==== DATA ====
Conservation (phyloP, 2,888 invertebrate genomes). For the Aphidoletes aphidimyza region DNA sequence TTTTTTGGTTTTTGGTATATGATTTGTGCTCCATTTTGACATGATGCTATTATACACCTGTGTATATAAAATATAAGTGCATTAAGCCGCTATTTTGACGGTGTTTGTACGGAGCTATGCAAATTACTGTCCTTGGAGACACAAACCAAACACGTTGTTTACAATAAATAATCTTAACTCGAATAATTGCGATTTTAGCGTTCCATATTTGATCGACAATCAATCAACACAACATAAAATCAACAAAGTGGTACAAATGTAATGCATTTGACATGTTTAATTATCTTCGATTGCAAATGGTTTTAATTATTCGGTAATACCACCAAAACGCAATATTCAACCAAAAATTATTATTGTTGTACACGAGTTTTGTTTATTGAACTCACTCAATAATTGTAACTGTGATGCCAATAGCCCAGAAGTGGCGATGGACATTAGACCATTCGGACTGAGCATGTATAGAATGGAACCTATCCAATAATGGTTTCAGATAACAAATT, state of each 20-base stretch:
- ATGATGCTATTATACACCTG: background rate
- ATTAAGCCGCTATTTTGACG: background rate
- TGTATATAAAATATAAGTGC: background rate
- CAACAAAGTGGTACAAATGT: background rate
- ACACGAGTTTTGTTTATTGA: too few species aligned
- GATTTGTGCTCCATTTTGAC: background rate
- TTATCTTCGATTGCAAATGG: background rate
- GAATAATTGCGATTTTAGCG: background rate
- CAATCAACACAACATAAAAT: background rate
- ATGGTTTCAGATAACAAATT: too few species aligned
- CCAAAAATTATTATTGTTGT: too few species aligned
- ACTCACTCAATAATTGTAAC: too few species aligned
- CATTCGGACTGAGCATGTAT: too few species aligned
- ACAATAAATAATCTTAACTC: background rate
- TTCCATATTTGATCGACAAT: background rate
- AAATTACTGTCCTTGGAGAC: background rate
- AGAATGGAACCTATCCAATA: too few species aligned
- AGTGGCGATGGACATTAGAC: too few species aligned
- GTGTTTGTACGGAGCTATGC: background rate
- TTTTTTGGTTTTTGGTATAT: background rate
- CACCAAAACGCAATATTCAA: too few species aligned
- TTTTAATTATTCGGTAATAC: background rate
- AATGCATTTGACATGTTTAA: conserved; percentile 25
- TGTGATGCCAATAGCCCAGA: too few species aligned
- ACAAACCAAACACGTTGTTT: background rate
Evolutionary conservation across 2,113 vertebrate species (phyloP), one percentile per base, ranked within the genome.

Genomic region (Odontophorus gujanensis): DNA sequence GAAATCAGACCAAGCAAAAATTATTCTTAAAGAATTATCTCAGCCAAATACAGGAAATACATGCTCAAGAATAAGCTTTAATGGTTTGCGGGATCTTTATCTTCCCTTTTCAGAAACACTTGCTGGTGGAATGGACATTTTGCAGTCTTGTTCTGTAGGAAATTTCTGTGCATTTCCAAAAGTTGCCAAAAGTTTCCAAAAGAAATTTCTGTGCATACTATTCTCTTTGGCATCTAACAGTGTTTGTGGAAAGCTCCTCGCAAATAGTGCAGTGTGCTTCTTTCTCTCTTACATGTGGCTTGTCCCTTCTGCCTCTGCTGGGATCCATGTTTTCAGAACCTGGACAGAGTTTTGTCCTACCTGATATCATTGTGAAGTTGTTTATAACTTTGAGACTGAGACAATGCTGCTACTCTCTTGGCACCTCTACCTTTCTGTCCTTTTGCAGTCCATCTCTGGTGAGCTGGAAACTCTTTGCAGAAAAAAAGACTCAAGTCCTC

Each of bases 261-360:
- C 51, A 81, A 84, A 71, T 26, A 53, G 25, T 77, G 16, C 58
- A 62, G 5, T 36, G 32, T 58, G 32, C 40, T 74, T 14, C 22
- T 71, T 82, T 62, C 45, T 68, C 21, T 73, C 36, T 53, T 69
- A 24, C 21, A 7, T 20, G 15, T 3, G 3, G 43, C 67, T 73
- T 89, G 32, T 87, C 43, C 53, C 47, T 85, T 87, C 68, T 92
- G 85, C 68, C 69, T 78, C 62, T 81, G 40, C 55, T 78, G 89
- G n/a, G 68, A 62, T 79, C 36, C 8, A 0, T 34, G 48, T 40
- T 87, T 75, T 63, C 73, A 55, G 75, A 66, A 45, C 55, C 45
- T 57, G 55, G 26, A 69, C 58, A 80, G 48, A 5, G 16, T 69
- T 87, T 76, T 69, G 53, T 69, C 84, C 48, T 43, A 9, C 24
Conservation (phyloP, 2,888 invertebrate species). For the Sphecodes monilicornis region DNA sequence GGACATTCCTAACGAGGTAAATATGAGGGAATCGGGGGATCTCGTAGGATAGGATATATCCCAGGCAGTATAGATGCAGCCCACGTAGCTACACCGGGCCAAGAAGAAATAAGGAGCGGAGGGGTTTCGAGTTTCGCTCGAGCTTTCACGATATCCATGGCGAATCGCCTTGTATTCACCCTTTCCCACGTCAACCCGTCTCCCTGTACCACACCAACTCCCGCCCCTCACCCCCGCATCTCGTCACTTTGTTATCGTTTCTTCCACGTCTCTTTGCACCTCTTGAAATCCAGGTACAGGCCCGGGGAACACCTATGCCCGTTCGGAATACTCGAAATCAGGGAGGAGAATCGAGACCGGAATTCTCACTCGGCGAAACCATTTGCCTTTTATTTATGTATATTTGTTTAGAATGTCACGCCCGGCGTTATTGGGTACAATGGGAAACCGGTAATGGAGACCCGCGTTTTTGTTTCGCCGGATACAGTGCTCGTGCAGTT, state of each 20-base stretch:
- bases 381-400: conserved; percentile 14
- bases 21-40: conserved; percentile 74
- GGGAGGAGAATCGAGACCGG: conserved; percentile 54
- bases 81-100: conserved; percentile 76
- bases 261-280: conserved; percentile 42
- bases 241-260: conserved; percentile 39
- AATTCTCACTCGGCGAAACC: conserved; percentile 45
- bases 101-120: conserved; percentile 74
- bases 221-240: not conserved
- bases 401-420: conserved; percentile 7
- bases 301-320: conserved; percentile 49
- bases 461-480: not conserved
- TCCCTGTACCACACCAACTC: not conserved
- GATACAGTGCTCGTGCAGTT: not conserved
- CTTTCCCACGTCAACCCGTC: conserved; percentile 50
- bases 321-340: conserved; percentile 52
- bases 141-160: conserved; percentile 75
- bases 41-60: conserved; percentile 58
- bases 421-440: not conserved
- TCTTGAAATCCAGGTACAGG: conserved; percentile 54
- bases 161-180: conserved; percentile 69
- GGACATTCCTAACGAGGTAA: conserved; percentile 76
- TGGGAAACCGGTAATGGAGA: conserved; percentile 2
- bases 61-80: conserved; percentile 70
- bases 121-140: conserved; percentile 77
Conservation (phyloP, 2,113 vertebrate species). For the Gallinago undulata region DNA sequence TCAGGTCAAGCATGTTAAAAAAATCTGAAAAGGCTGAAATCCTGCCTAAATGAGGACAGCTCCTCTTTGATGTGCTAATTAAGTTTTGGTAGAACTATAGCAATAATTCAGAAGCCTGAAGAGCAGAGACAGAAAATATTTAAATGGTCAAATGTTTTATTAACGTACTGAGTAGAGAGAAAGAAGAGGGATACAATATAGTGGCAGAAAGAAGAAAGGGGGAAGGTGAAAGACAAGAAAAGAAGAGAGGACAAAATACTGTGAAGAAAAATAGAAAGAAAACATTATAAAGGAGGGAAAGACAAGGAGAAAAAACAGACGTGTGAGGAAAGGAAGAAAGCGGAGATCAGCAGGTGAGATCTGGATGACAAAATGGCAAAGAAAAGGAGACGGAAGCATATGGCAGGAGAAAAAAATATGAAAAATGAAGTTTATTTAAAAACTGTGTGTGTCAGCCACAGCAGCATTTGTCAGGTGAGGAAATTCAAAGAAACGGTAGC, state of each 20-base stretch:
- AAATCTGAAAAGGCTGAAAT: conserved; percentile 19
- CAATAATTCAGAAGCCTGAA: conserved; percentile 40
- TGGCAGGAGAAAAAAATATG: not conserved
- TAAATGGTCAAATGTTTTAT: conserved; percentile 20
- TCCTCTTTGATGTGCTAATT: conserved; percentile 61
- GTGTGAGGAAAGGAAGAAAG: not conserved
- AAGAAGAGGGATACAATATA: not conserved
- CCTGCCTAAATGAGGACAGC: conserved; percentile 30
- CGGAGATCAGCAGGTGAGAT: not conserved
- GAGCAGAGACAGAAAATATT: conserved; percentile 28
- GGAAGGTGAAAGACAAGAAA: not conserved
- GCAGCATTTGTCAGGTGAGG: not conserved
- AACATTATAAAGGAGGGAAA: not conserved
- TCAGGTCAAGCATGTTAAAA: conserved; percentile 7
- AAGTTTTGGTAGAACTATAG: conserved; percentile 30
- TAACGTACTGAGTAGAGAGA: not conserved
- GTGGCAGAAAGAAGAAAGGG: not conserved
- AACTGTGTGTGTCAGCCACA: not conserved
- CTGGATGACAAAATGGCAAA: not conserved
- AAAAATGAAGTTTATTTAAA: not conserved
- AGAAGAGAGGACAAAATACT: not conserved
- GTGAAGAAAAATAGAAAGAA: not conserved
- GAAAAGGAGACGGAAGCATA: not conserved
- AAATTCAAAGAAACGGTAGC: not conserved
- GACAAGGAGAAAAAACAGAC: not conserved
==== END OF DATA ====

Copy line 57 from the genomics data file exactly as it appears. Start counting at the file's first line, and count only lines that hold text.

- bases 141-160: conserved; percentile 75